How to connect one, two or more monitors to your laptop, including USB Type-C
The definitive guide to hooking up multiple monitors to your laptop
While most of us will be opting for a day-to-day device in the form of a 2-in-1 convertible or notebook, often these compact and portable devices won’t cut it. There are certainly times that we’ll require the services of a much larger and more sophisticated display with a smoother refresh rate, brighter colours or a much sharper display - depending on the task at hand.
Thankfully, connecting your device to an external display (or even in some cases four) can give you the best of both worlds - with maximum portability and the best possible visual experience to boot. The benefits of doing so can be immense, allowing you to organise your workflow and tasks in ways you couldn’t imagine doing so before. For example, you can kee your Slack or Teams window open on one display while having your inbox open on another window beside a report you’re reading. You could even have a document open in full on one display, alongside your source material on another.
Before we talk about how to make the most using several displays through your operating system, we should first touch on the wiring you’ll need to get yourself set up. The five main types of connectivity options in 2021 include VGA, DVI, HDMI, DisplayPort and USB-C.
Finding the right cable
If you find yourself having to use VGA, it’s more likely than not your device is relatively ancient. Similarly, if your device doesn’t feature a VGA port at all, to which most modern, slimline notebooks can contend, this option won’t suit you either.
These cables only carry image feeds - and not sound - so you’ll need to connect a separate audio connector to rig yourself up properly. You might be able to find a VGA to HDMI convertor but they tend to be disproportionately costly for the quality of the connection you end up with.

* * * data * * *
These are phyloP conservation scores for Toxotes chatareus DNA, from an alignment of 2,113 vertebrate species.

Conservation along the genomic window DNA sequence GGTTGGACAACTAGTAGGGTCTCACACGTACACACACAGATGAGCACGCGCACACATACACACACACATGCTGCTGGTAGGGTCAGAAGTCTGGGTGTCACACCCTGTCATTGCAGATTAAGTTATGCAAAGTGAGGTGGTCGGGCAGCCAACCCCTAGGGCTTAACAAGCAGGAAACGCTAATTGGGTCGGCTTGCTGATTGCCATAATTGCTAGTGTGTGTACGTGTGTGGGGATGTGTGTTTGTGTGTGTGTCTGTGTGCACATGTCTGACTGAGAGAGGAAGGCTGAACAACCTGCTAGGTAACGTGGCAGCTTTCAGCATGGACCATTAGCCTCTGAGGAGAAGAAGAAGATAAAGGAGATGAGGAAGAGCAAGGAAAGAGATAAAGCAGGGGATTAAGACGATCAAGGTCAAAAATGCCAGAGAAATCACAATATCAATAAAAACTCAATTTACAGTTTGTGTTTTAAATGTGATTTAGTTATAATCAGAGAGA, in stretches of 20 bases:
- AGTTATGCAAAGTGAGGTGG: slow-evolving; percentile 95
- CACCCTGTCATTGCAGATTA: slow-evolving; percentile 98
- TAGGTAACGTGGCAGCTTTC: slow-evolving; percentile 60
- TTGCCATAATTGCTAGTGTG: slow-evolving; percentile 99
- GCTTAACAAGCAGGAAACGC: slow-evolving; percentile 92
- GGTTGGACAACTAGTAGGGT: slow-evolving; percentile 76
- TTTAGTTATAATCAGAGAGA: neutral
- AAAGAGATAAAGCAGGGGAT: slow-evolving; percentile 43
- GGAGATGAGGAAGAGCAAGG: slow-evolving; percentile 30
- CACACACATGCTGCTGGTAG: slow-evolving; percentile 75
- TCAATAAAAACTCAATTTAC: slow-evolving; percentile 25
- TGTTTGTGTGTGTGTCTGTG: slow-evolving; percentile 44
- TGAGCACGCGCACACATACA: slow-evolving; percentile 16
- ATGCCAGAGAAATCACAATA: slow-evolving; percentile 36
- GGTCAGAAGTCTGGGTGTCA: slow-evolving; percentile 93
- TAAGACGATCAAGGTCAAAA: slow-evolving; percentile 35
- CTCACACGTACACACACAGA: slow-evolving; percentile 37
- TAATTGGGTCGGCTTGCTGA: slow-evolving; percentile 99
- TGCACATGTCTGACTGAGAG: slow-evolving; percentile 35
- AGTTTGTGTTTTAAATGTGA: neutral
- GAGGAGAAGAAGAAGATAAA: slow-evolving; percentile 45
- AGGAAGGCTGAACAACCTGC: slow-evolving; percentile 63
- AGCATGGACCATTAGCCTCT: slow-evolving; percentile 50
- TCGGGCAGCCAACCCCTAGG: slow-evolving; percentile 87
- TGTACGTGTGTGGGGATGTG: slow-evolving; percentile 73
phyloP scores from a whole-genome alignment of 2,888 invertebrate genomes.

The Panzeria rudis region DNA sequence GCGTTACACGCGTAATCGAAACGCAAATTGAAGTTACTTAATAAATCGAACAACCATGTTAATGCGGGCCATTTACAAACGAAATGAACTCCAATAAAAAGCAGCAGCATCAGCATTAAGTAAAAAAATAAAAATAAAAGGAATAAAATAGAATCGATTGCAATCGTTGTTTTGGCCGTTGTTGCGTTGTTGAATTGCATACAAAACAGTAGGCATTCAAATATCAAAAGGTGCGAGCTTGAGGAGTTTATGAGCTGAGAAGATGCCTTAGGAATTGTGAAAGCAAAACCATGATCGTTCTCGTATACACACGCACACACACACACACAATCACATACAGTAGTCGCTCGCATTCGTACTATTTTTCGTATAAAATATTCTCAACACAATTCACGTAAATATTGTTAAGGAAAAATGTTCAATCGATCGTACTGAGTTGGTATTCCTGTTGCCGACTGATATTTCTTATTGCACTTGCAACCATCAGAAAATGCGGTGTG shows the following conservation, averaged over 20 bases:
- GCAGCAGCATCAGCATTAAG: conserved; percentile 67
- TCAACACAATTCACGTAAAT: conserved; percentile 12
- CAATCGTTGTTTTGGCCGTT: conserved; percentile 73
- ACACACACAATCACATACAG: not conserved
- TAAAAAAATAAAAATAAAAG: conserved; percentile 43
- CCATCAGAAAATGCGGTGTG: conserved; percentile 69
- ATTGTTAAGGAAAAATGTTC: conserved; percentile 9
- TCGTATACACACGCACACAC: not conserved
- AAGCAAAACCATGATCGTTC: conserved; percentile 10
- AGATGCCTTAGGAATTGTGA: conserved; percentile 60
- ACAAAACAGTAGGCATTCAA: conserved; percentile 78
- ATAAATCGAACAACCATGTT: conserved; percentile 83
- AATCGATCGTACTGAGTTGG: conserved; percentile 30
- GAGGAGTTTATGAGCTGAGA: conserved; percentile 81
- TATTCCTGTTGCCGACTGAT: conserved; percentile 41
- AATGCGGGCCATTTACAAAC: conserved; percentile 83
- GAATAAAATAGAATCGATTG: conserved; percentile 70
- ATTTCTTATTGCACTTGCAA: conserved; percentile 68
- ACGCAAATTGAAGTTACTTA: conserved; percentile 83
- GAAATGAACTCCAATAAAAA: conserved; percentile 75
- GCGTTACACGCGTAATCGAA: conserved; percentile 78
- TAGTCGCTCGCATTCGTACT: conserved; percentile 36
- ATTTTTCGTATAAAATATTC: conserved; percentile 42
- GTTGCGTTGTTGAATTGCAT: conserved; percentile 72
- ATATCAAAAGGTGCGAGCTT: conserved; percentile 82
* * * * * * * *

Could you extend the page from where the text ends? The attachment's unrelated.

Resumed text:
We’d recommend that you avoid using VGA connections if you can help it. Its technical limitations are unsuited to modern connectivity, so it’s best to seek out a more modern alternative.
DVI is similar to VGA but is capable of far higher resolution. Using a converter from DVI to HDMI will garner better results than VGA, but it’s still not ideal.
HDMI should be familiar to most people, as it’s the standard connection used by most televisions. There are variants though, so be aware. There are mini-HDMI and even micro-HDMI connectors, as well as full size, so make sure you pick the right cable.
Additionally, we’d recommend getting a new HDMI cable unless you’re confident that yours is pretty new. The HDMI specification has changed over the years and older cables may not give you 4K, or even HD. Look for HDMI 2.0 or HDMI 2.1 for the best performance, though anything over 1.4 should work. Unfortunately, most HDMI cables don’t tell you what version they are, so if you’ve got one lying around, it may not be good enough.
Don’t spend ridiculous amounts of money either; HDMI cables are digital, and so either they work or they don’t. You won’t get better quality from fancy bells and whistles like gold-plated connectors, and buying a cheap one with the right spec (we bought 3x1m cables from Amazon for under a tenner) will work just as well as an expensive one.
DisplayPort (we recommend at least 1.2 or higher for best results) is the choice of graphic designers, animators and other creative types. If your monitor uses Displayport, but you only have HDMI on your laptop, that’s no problem, as there’s a cable for that.
Finally, USB-C is the newest kid on the block and is designed to replace all the other standards we’ve mentioned. As well as carrying power and connecting accessories, the USB-C standards include both DisplayPort and HDMI, so you’ll want either a USB-C to HDMI/DisplayPort or, if you have a very new monitor, USB-C to USB-C.
A quick warning: USB-C cables vary dramatically. In the early days, a number of manufacturers produced cables that didn’t comply with the specifications and caused serious damage to machines. If you’re at all unsure, look for cables that are USB-IF certified (though many perfectly good ones don’t carry this certification).
Tweaking the settings